Blood Journal
Leading the way in experimental and clinical research in hematology

Differential characteristics of Waldenström macroglobulinemia according to patterns of familial aggregation

  1. Regan H. Royer1,*,
  2. Jill Koshiol1,*,
  3. Therese R. Giambarresi2,
  4. Linda G. Vasquez2,
  5. Ruth M. Pfeiffer1, and
  6. Mary L. McMaster1,3
  1. 1Division of Cancer Epidemiology and Genetics, National Cancer Institute, National Institutes of Health, Department of Health and Human Services, Bethesda, MD;
  2. 2Westat, Inc, Rockville, MD; and
  3. 3Commissioned Corps, United States Public Health Service, Department of Health and Human Services, Washington, DC


Familial aggregation of Waldenström macroglobulinemia (WM) and related B-cell disorders (BCDs) suggests a role for genetic factors, but few data address environmental influences. We designed a questionnaire-based study to examine clinical and environmental factors in a cohort of WM families with various patterns of case aggregation. We analyzed data on 103 WM patients and 272 unaffected relatives from 35 multiple-case WM and 46 mixed WM/BCD kindred and 28 nonfamilial (sporadic) WM patients, using logistic regression models with generalized estimating equations to estimate odds ratios (ORs) and 95% confidence intervals (CIs) for association. In this study population, the WM disease process appeared similar among patients regardless of family history. Familial WM patients were more likely than unaffected relatives to report a history of autoimmune disease (OR, 2.27; 95% CI = 1.21-4.28) and infections (OR, 2.13; 95% CI = 1.25-3.64). Familial WM patients were also more likely to report exposure to farming (OR, 2.70; 95% CI = 1.34-5.42), pesticides (OR, 2.83; 95% CI = 1.56-5.11), wood dust (OR, 2.86; 95% CI = 1.54-5.33), and organic solvents (multiple-case WM OR, 4.21; 95% CI = 1.69-10.51) compared with unaffected family members. These data provide clues to both genetic and environmental factors that may influence development of WM. Well-designed case-control studies are needed to confirm these findings.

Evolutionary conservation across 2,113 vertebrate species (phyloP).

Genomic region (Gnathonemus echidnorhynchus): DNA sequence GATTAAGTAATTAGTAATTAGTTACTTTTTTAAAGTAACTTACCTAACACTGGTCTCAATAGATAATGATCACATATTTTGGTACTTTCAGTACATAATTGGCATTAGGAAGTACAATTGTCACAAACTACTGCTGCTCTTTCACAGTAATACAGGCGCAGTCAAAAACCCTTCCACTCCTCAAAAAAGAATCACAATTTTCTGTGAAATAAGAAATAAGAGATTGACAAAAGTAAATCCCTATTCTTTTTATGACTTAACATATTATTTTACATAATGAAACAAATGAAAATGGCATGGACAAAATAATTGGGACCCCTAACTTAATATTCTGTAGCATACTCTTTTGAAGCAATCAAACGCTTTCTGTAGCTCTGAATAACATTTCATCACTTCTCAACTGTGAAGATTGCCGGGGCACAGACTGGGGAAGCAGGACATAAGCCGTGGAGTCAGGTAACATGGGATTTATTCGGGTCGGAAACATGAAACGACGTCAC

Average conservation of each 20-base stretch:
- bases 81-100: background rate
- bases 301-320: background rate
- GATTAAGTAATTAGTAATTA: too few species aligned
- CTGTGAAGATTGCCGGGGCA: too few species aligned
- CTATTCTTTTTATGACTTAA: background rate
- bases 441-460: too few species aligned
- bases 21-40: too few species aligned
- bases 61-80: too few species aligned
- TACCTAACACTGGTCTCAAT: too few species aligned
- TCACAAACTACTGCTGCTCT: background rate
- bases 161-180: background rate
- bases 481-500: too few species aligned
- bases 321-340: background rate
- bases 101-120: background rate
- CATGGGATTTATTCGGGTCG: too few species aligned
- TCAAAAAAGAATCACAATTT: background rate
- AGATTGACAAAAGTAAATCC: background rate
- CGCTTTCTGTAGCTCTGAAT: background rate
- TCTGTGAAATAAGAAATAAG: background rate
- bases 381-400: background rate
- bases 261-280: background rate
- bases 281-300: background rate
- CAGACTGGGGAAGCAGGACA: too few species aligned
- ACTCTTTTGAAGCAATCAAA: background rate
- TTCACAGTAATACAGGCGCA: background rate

Waldenström macroglobulinemia (WM) is classified as a type of non-Hodgkin lymphoma (NHL) characterized primarily by lymphoplasmacytic infiltrate in the bone marrow accompanied by hypersecretion of monoclonal immunoglobulin M (IgM).1,2 Clinical features of WM are variable, with many patients having asymptomatic or indolent disease, although others present with symptoms attributable to direct tumor infiltration and/or monoclonal serum IgM protein.3 The incidence of WM is unknown because of changes in diagnostic criteria over time; however, WM is predicted to be rare.4 IgM monoclonal gammopathy of undetermined significance (MGUS) may precede development of WM.5 Although the true incidence of IgM MGUS is also unknown, prevalence data suggest that it is more common than WM.6

Although age, race, sex, and pre-existing IgM MGUS are recognized risk factors,7,8 the etiology of WM is largely unknown. Environmental and occupational exposures, such as exposure to leather, rubber, dyes, and paints, have been implicated in case reports.911 In a small, hospital-based case-control study of environmental and occupational exposures, WM patients were found to be slightly better educated, but no significant differences were found for other socioeconomic characteristics, occupational exposures, alcohol or tobacco use, medication history, or history of previous medical conditions.12

The study of familial disease clusters is a useful approach for defining the clinical phenotype of specific disorders, identifying new susceptibility genes, and facilitating the understanding of the pathogenesis of hereditary and nonhereditary cancers at both the individual and population levels.13 Although familial clustering of WM has been previously documented and a role for genetic predisposition has been suggested,14,15 until recently there were very limited data regarding the risks for relatives of WM patients. Early descriptions of familial aggregation of WM focused on families presenting multiple cases of WM exclusively.14,1618 Emerging data at the population19,20 and clinical21 levels have confirmed that a diagnosis of WM confers significantly elevated risk for relatives of WM patients to be diagnosed with WM or a related B-cell disorder. In addition, the spectrum of familial WM may include relatives with IgM monoclonal gammopathy and/or immunologic disorders.18,22,23

To begin to address the gaps in our understanding of familial WM and its etiology, we designed a questionnaire-based study in a large cohort of WM families that have been recruited by the National Cancer Institute to examine demographic, clinical, environmental, and occupational differences among WM families with various degrees of case aggregation.


The National Cancer Institute WM Family Registry